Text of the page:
A Tiny Revolution in Arthritis Pain Treatment?
Cornell researcher available to discuss small, portable ultrasound device entering clinical trials
In recent years, doctors have used ultrasound to effectively treat joint pain from arthritis and other ailments without the use of drugs. The drawback to these treatments, however, is that they can only be administered in a doctor's office or clinic, since the ultrasound devices currently used are bulky and expensive. Enter George K. Lewis, a biomedical engineering graduate student supported by the National Science Foundation, who has developed a portable ultrasound device about the size of an iPod that can provide pain relief for several hours without being tethered to a doctor's office. Lewis will discuss his new devices, which are entering their first clinical trials, during a webcast for the news media; he will take questions during this on-the-record briefing.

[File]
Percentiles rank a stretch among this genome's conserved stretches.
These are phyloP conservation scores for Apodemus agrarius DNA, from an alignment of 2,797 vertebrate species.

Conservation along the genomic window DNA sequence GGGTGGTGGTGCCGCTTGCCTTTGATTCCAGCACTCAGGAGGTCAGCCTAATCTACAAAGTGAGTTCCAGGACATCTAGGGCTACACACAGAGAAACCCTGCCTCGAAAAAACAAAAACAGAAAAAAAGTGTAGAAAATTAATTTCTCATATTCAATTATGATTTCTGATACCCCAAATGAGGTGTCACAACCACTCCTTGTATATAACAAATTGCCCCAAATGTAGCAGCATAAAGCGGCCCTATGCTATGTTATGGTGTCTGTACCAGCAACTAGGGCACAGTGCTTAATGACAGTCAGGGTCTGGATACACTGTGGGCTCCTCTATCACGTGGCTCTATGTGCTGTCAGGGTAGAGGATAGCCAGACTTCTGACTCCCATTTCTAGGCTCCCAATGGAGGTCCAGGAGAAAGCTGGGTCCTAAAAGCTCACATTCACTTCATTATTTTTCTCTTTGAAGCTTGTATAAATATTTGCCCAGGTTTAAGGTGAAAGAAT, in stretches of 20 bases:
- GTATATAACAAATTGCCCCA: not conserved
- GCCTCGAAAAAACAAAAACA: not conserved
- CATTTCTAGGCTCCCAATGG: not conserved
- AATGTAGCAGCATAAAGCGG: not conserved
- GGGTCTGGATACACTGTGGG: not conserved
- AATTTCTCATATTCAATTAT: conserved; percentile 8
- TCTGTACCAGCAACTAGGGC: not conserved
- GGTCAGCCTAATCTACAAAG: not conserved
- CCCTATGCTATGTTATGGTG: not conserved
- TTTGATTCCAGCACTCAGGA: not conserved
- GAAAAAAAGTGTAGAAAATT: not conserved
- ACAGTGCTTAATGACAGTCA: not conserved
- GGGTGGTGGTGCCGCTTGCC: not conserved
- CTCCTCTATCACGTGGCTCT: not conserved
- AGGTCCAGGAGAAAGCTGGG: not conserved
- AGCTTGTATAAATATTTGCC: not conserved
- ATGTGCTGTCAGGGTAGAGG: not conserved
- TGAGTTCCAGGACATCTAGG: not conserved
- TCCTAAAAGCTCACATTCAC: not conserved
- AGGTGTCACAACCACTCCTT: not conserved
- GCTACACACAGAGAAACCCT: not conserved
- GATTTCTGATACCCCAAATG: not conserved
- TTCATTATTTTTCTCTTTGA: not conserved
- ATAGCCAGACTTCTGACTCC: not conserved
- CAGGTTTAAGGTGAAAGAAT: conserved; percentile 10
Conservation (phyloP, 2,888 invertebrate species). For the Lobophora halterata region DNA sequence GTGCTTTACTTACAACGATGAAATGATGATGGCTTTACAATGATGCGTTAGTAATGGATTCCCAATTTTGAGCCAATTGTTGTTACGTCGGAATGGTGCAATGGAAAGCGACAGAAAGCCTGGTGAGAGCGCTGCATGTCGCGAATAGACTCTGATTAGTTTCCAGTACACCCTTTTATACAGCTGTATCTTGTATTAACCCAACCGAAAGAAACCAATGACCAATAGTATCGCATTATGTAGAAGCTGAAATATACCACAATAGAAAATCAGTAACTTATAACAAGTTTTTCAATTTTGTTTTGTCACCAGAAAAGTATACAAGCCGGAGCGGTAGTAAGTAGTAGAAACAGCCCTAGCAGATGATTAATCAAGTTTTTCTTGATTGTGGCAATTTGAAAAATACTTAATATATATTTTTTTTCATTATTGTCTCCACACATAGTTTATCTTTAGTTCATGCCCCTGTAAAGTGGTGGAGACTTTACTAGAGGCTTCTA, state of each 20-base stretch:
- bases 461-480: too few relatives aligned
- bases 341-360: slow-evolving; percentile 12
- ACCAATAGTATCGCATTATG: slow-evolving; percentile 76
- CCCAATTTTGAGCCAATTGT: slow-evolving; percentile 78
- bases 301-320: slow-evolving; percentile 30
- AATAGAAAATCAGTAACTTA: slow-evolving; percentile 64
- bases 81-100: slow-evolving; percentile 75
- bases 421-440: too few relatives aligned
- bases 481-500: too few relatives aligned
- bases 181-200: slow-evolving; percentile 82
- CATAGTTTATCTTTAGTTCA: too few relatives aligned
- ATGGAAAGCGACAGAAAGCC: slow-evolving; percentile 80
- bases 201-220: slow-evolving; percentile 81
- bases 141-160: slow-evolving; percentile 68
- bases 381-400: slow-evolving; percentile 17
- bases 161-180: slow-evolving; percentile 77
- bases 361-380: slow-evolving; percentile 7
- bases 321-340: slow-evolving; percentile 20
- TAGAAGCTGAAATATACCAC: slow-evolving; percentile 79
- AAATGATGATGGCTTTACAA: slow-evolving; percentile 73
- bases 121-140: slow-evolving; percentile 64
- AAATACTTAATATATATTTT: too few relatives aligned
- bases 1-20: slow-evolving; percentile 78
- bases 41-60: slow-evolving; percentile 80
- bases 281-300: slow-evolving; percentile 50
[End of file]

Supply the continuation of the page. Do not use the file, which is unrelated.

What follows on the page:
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The National Science Foundation (NSF) is an independent federal agency that supports fundamental research and education across all fields of science and engineering. In fiscal year (FY) 2016, its budget is $7.5 billion. NSF funds reach all 50 states through grants to nearly 2,000 colleges, universities and other institutions. Each year, NSF receives more than 48,000 competitive proposals for funding and makes about 12,000 new funding awards. NSF also awards about $626 million in professional and service contracts yearly.
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